Zendesk recently released its 2014 Q3 Customer Service Benchmark report. The customer service software provider tapped into its massive database of Net Promoter Score (NPS) results to uncover some interesting gems.
The report looked at 103,000 responses from 230 companies. Here are some of their more interesting findings.
NPS Yields More Comments
Zendesk found that NPS surveys yielded a 13 percent response rate compared to 21 percent for Customer Satisfaction (CSAT) surveys.
Despite the lower volume, NPS surveys yielded more comments.
Zendesk recommends a survey sample size of 1,700. (See their math here.) Using their response rate and comment rate averages, this translates to more aggregate comments too.
Zendesk also found that NPS yields far more comments from positive surveys than CSAT.
Why do comments in positive surveys matter?
It helps to know what you’re doing well. And, customers who generally like your brand, product, or service may often give a high survey rating and then provide some constructive feedback in the comment section.
In a recent client project, I found that 5 percent of positive surveys contained negative comments.
Upset Customers Write More
NPS surveys generally classify respondents into three categories:
- Promoters: People who give a 9 or 10 rating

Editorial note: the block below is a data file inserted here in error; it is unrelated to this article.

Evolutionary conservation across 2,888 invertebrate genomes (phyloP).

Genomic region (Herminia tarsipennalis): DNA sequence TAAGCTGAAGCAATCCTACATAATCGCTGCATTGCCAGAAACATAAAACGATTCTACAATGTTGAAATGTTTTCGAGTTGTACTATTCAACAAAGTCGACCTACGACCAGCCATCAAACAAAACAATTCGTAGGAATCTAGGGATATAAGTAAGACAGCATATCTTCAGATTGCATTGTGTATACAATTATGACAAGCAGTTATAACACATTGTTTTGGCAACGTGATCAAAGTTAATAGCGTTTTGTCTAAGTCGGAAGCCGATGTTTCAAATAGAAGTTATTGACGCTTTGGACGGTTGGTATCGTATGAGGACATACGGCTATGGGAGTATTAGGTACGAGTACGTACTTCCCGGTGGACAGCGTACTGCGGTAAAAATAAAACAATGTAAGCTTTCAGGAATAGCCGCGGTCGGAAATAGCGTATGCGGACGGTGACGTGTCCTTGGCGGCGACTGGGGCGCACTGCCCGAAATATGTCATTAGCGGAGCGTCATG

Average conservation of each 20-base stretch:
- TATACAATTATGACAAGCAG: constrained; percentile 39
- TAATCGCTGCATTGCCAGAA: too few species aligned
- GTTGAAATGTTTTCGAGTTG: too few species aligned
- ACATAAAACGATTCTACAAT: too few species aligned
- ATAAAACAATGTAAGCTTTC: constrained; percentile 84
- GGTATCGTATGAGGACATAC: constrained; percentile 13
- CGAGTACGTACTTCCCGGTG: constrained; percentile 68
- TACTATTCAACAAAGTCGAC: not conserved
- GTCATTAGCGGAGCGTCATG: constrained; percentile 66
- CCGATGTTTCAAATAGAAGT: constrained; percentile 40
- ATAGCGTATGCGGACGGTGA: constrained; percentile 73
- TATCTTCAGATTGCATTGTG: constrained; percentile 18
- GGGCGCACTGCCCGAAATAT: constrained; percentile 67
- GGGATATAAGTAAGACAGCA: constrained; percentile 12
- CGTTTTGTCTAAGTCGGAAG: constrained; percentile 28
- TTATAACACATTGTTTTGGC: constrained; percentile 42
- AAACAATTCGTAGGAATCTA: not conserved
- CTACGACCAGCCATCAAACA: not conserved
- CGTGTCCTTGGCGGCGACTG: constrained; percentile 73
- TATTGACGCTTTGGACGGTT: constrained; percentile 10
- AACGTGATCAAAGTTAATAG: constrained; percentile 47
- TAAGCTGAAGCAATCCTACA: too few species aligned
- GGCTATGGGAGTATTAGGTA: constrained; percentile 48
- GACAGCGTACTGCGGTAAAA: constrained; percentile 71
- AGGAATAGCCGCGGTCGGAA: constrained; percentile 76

- Passives: People who give a 7 or 8 rating
- Detractors: People who give a 1 - 6 rating
Zendesk found that comments left by Detractors average 106 words while comments from Promoters average 63 words. Clearly, upset customers have more to say.
Their 2014 Q2 Customer Service Benchmark uncovered a similar trend for support tickets submitted through the web. The more a customer writes, the angrier they are likely to be.
Broken Promises = Unhappy Customers
The report analyzed the comments in NPS surveys to rank the top six reasons customers were detractors. Four of the top six came down to companies unable to keep their basic promises.
- Poor customer service
- Waste time
- Doesn’t work
- Time consuming
- Don’t know you
- Difficult to use
There’s a danger in focusing on just one magic metric. But, NPS can be a powerful tool if used correctly.
Here are some resources to help you learn more: